It is hard to believe that the RSV4 superbike from Aprilia is 10 years old now…but then again, maybe it isn’t so hard to believe. The bike hasn’t change that much physically when you look at it (though, changes abound internally), and even the new latest-and-greatest version of the bike can only be really identified by its new aerodynamic aids.
That being said though, the RSV4 is still at the top of the heap, and with the RSV4 1100 Factory, Aprilia is looking to keep its crown in the superbike category. I won’t bore you with riding details now, but feel free to read our exhaustive riding review of this machine.
Getting a chance to snap some photos of the Aprilia RSV4 1100 Factory after riding it at Mugello, we spent some one-on-one time with this 214hp superbike, winglets and all.
I wasn’t going to double-dip on stories for the Aprilia RS 660 concept this week, but well…these photos were too good not to share ASAP. If you haven’t read our report that the Aprilia RS 660 will be showing up for the 2020 model year, well then…started getting excited party-people.
Ahead of our ride time on the new Aprilia RSV4 1100 Factory, the folks from Noale invited us to their “Aprilia All Stars” event at the Mugello circuit last week, which is where we spotted the RS 660 on display.
The bike hasn’t changed from its debut in Milan late last year, which is fine by us, as it looks like it could roll right onto the showroom floor already…and apparently from yesterday’s news, that is the point.
Still, spending some time up-close with the Aprilia RS 660 concept provides us with some interesting insights to this machine.
Imagine you have been given the opportunity to ride the iconic grand prix track at Mugello, and that you are going to do it on a superbike with well over 200hp at the crank. It has the latest technology, both in terms of electronic rider aids and physical aerodynamics. And oh, the Tuscan sun will be shining on you the whole day.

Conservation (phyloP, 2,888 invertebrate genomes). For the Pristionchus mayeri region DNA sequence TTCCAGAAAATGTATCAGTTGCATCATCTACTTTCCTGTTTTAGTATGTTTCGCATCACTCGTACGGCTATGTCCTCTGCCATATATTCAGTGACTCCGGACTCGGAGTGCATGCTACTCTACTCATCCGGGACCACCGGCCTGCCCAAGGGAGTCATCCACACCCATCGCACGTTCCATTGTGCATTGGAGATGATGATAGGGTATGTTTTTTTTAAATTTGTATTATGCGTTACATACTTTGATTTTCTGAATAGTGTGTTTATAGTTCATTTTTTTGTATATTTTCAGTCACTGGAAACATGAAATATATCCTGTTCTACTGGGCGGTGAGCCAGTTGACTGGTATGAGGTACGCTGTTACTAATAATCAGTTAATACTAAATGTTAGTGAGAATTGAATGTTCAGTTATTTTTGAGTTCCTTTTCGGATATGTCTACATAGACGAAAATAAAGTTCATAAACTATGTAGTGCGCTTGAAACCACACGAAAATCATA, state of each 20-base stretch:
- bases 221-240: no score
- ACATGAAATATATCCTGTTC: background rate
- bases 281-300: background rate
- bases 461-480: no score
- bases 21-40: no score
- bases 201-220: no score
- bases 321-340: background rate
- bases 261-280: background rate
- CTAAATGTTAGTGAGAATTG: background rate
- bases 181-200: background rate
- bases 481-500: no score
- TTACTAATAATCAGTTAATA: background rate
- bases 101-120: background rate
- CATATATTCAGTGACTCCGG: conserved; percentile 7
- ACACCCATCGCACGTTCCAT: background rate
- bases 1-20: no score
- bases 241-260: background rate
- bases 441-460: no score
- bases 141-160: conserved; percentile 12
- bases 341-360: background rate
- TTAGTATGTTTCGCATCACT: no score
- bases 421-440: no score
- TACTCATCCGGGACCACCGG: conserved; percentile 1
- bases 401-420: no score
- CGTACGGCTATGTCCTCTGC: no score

This is a sport rider’s dream. This is fat check mark on any two-wheeled enthusiast’s motorcycling bucket list. When the folks at Noale invited us to come ride the new Aprilia RSV4 1100 Factory at the famed Italian race track in the Tuscany region, our affirmative reply didn’t take long to send.
I won’t lie and and try and pretend that the prospect of riding at Mugello hasn’t been high on my list of things to do before I die, but bucket-lists aside, I wanted to see where Aprilia was standing, now 10 years after the original debut of its RSV4 superbike.
What was really “new” about the decade-old machine? How did it compare to the new offerings in the industry? And, is all the hype about winglets really grounded in reality?
Well..I came back from Mugello overwhelmed, impressed, and befuddled. Let me explain.
It is hard to believe that the Aprilia RSV4 superbike is ten-years-old this year. Even in the superbike space, which has seen more than its fair share of models languishing through the years, 10 trips around the sun is a long time. And yet, Aprilia has managed to be at the top of the game the whole duration.
Riders will always differ on their preferences, but the Aprilia RSV4 is a regular on the experts’ short-lists. The RSV4 is just an amazing machine, and Aprilia has done a good job of bringing meaningful updates to the model every few years.
With the Euro5 homologation coming in 2021, we are sure to see a successor to the Aprilia RSV4, but before that happens, the Noale brand wants to celebrate its opus with a special model, the Aprilia RSV4 X.
Greetings from the Mugello, as we continue our three-week European adventure, this time gearing up to ride the Aprilia RSV4 1100 Factory superbike.
The culmination of 10 years of RSV4 motorcycles, this 2019 edition sees the engine displacement bumped to 1,078cc, winglets added to the front fairings, an Akrapovic exhaust, and a host of other changes made to the venerable superbike.
As you can expect then, this machine should be a rocket ship around this iconic Italian race track – rumor on the street is that rear-wheel horsepower is just over 200hp!